Advertising has undergone some pretty radical transformations over the past few years. Technology has enabled brands to send customers messages much more intimately and personally than the previous one-sided standard. Unsurprisingly, customers have reacted positively to this, but in a much more well-rounded way than many organizations realize. Customers understand that digital advertising is much more personal than it has ever been and because of this, they expect the road to go both ways. In short, customers want to be able to interact with their favorite brands, but on their own terms.
When we think of modern digital advertising as a “two-way street,” we often assume it means that advertisers use customer data, and customers are shown ads for products and services that they actually want. Customers get useful deals and product information, while brands get increased sales. This is very true, and effective intent marketing can increase ad performance while boosting customer loyalty. However, that neglects the bigger picture. Fundamentally, today’s customers actually want to be heard.
Subtle difference? Yes. But an incredibly valuable one? Absolutely.
Many believe that this kind of customer feedback only applies to customer service, but marketers are realizing that it applies just as much to advertising because direct interaction builds brand trust. Using intent data to establish a customer’s likes and purchasing behavior is a great way to begin to build that trust.
Additionally, it’s important to support these efforts with constant levels of communication – stemming from both directions. This is critical in today’s age of the empowered customer because it demonstrates that ads extend beyond pitches. Ads are part of the ongoing conversation that involves both the customer and the brand. Furthering this trust establishes customer loyalty, and we all know retained customers hold a lot of value for all brands.
Listening goes beyond simply tracking what your customers buy or indicate they want to buy. Currently, customers have so many different platforms to communicate with brands that they can provide an entirely new kind of intent data. This data is born due to noting who the customer is, as opposed to only focusing on what they do.
Many people follow certain brands on social media because they want to demonstrate that the brand’s message reflects their ideal lifestyle. Therefore, this provides brands and marketers with an opportunity to open the lines of engagement with someone who might not necessarily be interested in the products, but rather your overall image and culture. With this information, brands can observe how customers respond to social media posts, and gauge how best to interact with them according to their interests and behaviors.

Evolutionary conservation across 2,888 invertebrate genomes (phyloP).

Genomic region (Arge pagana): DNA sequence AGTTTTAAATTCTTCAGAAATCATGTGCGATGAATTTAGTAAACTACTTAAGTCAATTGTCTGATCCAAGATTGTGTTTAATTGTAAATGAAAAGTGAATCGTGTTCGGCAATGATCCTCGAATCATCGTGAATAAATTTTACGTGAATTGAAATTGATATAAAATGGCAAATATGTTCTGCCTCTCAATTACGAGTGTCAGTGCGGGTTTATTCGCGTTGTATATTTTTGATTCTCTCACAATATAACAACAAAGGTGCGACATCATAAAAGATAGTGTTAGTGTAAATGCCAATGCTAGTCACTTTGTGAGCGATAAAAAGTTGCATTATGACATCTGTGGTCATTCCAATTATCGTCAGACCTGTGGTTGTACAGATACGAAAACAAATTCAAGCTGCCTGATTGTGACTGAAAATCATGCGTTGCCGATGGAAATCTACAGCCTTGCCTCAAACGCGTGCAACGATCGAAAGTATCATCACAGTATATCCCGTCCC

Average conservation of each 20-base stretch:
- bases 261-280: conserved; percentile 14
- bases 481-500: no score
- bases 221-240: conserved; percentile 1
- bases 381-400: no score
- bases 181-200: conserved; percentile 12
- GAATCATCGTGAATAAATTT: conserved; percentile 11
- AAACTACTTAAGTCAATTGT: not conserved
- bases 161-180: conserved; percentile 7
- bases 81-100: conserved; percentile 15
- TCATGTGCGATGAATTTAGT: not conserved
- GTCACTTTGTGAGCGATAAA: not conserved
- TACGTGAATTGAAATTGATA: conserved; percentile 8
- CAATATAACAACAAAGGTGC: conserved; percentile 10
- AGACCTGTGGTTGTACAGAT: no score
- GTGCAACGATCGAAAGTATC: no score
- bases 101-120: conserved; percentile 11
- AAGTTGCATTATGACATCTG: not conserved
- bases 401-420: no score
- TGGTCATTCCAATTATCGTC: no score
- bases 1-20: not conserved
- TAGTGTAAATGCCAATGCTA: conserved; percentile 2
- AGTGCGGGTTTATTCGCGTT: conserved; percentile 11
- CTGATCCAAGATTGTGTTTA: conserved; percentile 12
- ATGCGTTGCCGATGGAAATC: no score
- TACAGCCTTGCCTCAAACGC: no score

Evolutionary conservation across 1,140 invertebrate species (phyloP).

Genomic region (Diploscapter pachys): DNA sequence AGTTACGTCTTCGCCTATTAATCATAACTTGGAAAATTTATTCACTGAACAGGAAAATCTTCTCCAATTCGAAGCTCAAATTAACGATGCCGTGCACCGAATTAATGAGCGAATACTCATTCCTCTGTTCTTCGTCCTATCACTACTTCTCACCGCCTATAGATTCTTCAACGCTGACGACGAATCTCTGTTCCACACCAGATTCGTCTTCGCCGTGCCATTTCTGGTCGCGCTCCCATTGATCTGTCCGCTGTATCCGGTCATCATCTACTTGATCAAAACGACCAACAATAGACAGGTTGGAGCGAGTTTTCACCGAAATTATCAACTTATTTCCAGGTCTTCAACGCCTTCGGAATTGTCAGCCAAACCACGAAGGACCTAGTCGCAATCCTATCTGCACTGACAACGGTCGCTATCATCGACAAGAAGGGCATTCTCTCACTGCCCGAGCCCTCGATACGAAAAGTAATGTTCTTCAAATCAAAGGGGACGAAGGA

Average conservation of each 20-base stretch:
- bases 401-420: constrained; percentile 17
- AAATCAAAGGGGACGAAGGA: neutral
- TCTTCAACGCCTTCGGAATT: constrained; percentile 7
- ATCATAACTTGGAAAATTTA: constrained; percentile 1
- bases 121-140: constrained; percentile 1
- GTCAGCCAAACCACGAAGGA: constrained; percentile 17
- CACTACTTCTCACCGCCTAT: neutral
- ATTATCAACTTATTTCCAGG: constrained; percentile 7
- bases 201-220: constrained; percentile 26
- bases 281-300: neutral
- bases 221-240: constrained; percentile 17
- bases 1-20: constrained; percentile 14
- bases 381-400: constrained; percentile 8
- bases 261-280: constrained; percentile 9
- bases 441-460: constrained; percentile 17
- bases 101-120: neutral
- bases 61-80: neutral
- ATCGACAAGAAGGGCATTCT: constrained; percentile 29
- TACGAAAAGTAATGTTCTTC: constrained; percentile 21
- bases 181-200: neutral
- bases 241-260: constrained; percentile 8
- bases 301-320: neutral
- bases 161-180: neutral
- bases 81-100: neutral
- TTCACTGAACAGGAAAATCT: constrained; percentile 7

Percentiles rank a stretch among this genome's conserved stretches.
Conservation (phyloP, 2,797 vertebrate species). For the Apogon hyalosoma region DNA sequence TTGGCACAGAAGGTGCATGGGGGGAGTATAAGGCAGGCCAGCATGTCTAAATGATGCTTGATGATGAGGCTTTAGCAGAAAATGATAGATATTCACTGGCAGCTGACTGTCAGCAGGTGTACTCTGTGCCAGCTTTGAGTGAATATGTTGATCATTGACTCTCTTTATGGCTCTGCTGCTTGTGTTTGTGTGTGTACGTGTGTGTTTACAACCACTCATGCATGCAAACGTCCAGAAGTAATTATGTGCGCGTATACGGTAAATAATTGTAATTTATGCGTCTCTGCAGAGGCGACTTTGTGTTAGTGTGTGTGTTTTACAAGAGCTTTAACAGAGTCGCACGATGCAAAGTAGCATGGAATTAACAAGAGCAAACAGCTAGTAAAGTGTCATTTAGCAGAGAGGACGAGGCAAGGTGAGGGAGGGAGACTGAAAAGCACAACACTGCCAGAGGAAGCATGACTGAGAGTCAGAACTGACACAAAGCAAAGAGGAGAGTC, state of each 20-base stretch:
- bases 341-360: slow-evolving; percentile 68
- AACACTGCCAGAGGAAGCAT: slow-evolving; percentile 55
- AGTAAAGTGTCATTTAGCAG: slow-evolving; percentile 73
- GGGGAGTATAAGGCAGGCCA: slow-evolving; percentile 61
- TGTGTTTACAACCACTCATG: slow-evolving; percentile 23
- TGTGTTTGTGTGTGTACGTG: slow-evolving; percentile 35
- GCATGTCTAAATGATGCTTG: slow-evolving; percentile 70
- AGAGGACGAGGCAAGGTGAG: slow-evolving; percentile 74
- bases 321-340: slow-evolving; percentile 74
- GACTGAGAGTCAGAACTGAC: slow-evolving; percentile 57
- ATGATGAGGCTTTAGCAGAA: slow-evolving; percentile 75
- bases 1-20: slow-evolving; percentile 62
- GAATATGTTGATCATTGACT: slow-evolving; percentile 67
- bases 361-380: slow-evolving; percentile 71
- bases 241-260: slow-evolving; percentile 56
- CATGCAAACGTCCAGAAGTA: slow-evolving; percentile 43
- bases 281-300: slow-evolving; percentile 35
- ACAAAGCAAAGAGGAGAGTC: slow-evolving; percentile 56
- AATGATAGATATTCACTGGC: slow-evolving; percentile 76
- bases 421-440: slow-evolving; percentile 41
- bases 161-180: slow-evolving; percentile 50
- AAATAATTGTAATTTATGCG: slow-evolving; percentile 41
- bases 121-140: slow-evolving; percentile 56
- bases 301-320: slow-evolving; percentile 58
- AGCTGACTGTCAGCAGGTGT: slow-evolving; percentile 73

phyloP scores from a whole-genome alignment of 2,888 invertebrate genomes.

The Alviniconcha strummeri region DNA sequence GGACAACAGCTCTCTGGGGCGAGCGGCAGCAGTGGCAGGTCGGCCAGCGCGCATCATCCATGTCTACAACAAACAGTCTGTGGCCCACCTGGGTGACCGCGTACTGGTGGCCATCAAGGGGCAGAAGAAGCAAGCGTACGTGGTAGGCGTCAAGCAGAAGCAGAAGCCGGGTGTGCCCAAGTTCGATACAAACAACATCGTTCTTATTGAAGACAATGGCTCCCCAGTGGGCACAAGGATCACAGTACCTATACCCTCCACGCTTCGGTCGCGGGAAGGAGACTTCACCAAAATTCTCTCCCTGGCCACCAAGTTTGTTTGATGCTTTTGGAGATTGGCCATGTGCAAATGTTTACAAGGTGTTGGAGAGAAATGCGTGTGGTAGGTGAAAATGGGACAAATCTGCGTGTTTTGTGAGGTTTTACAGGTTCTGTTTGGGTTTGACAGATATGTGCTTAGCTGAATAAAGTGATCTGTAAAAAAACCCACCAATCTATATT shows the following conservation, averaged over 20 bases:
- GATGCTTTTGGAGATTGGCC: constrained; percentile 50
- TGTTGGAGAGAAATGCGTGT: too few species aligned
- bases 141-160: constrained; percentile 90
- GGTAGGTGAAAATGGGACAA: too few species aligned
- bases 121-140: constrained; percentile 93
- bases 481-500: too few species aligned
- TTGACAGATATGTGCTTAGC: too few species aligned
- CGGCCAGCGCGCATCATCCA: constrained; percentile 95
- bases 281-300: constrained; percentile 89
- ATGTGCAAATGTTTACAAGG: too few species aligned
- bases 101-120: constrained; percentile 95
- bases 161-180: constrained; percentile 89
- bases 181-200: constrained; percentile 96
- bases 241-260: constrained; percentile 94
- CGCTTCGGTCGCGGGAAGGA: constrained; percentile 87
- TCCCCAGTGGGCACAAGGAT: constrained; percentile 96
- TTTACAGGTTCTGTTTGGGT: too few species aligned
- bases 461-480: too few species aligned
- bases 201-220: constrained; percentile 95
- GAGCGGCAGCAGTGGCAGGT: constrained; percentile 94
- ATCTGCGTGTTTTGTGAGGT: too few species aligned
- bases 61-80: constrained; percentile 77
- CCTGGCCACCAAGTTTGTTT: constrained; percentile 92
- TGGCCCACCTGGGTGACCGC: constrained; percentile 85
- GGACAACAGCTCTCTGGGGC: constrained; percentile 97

A great example of this is the brands that are constantly on lists of “Best Brands To Follow On Social.” Brands like Taco Bell and Ben & Jerry’s have massive followings on social media because they listen and respond to their customers in a way that makes them likable.
— Ben & Jerry’s (@benandjerrys) June 26, 2015
Often, a customer will tweet a joke or exaggerated complaint, and the brand will respond with a humorous reply in a reasonable amount of time.
— Taco Bell (@tacobell) July 21, 2015
This not only resonates with the specific customer, but also generates a positive impression to other users who see it, leading to lots of shares, engagements, and overall virality.
Of course, not all brands have a target customer base that responds well to humor. A high-end fashion brand, for example, would find more success by asking customers what they enjoy the most about one of their products, and then acknowledging how they applied that feedback. A financial institution could notice that many of its followers on Twitter are tweeting questions expressing concern about cyber security, and respond by sharing helpful information on what it is doing to keep customers’ identities safe, along with links to helpful articles explaining online security to those that aren’t as technology-savvy.
It goes without saying that customers are valuable: they’re literally everything to brands. However, many customers don’t know how important they are to the brands that they pay attention to. Today’s technology has provided consumers with the ability to interact with brands directly, making them feel more connected. By fostering this interaction through effective intent marketing and social communications, brands can build a level of trust with consumers that will inspire their enthusiastic loyalty. It’s just a matter of realizing that their opinions and interests are more complex and nuanced than the credit card wake they leave behind.
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